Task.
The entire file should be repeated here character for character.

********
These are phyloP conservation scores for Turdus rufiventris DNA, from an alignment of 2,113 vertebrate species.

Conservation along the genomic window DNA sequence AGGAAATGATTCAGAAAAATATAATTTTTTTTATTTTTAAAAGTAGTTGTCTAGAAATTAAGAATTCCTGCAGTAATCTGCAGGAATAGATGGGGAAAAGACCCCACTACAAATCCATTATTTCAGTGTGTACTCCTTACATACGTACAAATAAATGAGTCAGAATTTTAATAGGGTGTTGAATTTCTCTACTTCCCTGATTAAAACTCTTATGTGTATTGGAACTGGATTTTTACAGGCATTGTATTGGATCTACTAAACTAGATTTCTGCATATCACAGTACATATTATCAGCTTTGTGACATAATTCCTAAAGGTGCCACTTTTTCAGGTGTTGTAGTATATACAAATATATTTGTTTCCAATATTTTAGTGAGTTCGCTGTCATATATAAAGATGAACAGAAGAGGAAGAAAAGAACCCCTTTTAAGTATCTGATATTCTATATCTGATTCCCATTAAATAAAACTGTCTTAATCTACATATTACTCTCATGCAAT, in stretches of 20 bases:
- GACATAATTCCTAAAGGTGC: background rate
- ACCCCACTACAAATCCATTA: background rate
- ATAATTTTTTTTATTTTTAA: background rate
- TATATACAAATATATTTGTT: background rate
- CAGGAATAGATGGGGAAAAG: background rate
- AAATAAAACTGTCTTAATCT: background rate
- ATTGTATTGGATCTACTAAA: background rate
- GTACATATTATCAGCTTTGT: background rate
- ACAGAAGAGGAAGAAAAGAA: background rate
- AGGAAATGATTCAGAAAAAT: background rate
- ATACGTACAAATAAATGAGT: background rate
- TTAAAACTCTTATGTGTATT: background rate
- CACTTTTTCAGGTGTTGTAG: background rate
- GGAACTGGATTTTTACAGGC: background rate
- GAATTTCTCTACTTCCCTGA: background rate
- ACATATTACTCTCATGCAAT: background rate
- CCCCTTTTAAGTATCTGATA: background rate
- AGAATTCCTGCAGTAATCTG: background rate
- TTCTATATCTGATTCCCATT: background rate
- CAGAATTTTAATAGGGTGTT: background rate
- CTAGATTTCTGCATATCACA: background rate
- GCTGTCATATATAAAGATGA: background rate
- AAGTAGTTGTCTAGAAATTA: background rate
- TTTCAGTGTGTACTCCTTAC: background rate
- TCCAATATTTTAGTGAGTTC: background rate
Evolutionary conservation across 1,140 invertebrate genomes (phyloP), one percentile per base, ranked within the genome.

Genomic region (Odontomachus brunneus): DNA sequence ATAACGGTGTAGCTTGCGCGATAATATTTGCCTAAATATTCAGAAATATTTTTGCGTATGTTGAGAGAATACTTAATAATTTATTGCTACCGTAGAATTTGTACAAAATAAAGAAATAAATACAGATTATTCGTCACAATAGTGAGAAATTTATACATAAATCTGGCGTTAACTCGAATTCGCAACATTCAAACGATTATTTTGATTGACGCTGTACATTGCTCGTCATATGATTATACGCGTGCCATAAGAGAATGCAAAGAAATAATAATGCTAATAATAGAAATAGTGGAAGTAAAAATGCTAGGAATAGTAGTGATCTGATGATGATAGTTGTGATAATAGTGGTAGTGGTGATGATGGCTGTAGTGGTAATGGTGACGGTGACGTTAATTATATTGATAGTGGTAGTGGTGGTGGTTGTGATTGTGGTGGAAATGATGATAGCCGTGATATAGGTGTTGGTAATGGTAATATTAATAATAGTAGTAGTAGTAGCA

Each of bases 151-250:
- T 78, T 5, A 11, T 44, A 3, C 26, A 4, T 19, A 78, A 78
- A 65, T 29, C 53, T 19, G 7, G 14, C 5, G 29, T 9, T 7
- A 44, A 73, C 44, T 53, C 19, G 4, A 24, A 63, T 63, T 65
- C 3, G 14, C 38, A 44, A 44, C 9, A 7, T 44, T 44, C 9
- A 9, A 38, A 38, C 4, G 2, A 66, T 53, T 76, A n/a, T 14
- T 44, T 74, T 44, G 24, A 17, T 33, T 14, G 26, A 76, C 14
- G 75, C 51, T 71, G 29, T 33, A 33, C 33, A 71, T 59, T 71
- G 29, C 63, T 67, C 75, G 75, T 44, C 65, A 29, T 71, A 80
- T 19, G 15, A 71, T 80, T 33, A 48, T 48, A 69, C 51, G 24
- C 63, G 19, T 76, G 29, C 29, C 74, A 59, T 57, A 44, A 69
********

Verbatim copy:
These are phyloP conservation scores for Turdus rufiventris DNA, from an alignment of 2,113 vertebrate species.

Conservation along the genomic window DNA sequence AGGAAATGATTCAGAAAAATATAATTTTTTTTATTTTTAAAAGTAGTTGTCTAGAAATTAAGAATTCCTGCAGTAATCTGCAGGAATAGATGGGGAAAAGACCCCACTACAAATCCATTATTTCAGTGTGTACTCCTTACATACGTACAAATAAATGAGTCAGAATTTTAATAGGGTGTTGAATTTCTCTACTTCCCTGATTAAAACTCTTATGTGTATTGGAACTGGATTTTTACAGGCATTGTATTGGATCTACTAAACTAGATTTCTGCATATCACAGTACATATTATCAGCTTTGTGACATAATTCCTAAAGGTGCCACTTTTTCAGGTGTTGTAGTATATACAAATATATTTGTTTCCAATATTTTAGTGAGTTCGCTGTCATATATAAAGATGAACAGAAGAGGAAGAAAAGAACCCCTTTTAAGTATCTGATATTCTATATCTGATTCCCATTAAATAAAACTGTCTTAATCTACATATTACTCTCATGCAAT, in stretches of 20 bases:
- GACATAATTCCTAAAGGTGC: background rate
- ACCCCACTACAAATCCATTA: background rate
- ATAATTTTTTTTATTTTTAA: background rate
- TATATACAAATATATTTGTT: background rate
- CAGGAATAGATGGGGAAAAG: background rate
- AAATAAAACTGTCTTAATCT: background rate
- ATTGTATTGGATCTACTAAA: background rate
- GTACATATTATCAGCTTTGT: background rate
- ACAGAAGAGGAAGAAAAGAA: background rate
- AGGAAATGATTCAGAAAAAT: background rate
- ATACGTACAAATAAATGAGT: background rate
- TTAAAACTCTTATGTGTATT: background rate
- CACTTTTTCAGGTGTTGTAG: background rate
- GGAACTGGATTTTTACAGGC: background rate
- GAATTTCTCTACTTCCCTGA: background rate
- ACATATTACTCTCATGCAAT: background rate
- CCCCTTTTAAGTATCTGATA: background rate
- AGAATTCCTGCAGTAATCTG: background rate
- TTCTATATCTGATTCCCATT: background rate
- CAGAATTTTAATAGGGTGTT: background rate
- CTAGATTTCTGCATATCACA: background rate
- GCTGTCATATATAAAGATGA: background rate
- AAGTAGTTGTCTAGAAATTA: background rate
- TTTCAGTGTGTACTCCTTAC: background rate
- TCCAATATTTTAGTGAGTTC: background rate
Evolutionary conservation across 1,140 invertebrate genomes (phyloP), one percentile per base, ranked within the genome.

Genomic region (Odontomachus brunneus): DNA sequence ATAACGGTGTAGCTTGCGCGATAATATTTGCCTAAATATTCAGAAATATTTTTGCGTATGTTGAGAGAATACTTAATAATTTATTGCTACCGTAGAATTTGTACAAAATAAAGAAATAAATACAGATTATTCGTCACAATAGTGAGAAATTTATACATAAATCTGGCGTTAACTCGAATTCGCAACATTCAAACGATTATTTTGATTGACGCTGTACATTGCTCGTCATATGATTATACGCGTGCCATAAGAGAATGCAAAGAAATAATAATGCTAATAATAGAAATAGTGGAAGTAAAAATGCTAGGAATAGTAGTGATCTGATGATGATAGTTGTGATAATAGTGGTAGTGGTGATGATGGCTGTAGTGGTAATGGTGACGGTGACGTTAATTATATTGATAGTGGTAGTGGTGGTGGTTGTGATTGTGGTGGAAATGATGATAGCCGTGATATAGGTGTTGGTAATGGTAATATTAATAATAGTAGTAGTAGTAGCA

Each of bases 151-250:
- T 78, T 5, A 11, T 44, A 3, C 26, A 4, T 19, A 78, A 78
- A 65, T 29, C 53, T 19, G 7, G 14, C 5, G 29, T 9, T 7
- A 44, A 73, C 44, T 53, C 19, G 4, A 24, A 63, T 63, T 65
- C 3, G 14, C 38, A 44, A 44, C 9, A 7, T 44, T 44, C 9
- A 9, A 38, A 38, C 4, G 2, A 66, T 53, T 76, A n/a, T 14
- T 44, T 74, T 44, G 24, A 17, T 33, T 14, G 26, A 76, C 14
- G 75, C 51, T 71, G 29, T 33, A 33, C 33, A 71, T 59, T 71
- G 29, C 63, T 67, C 75, G 75, T 44, C 65, A 29, T 71, A 80
- T 19, G 15, A 71, T 80, T 33, A 48, T 48, A 69, C 51, G 24
- C 63, G 19, T 76, G 29, C 29, C 74, A 59, T 57, A 44, A 69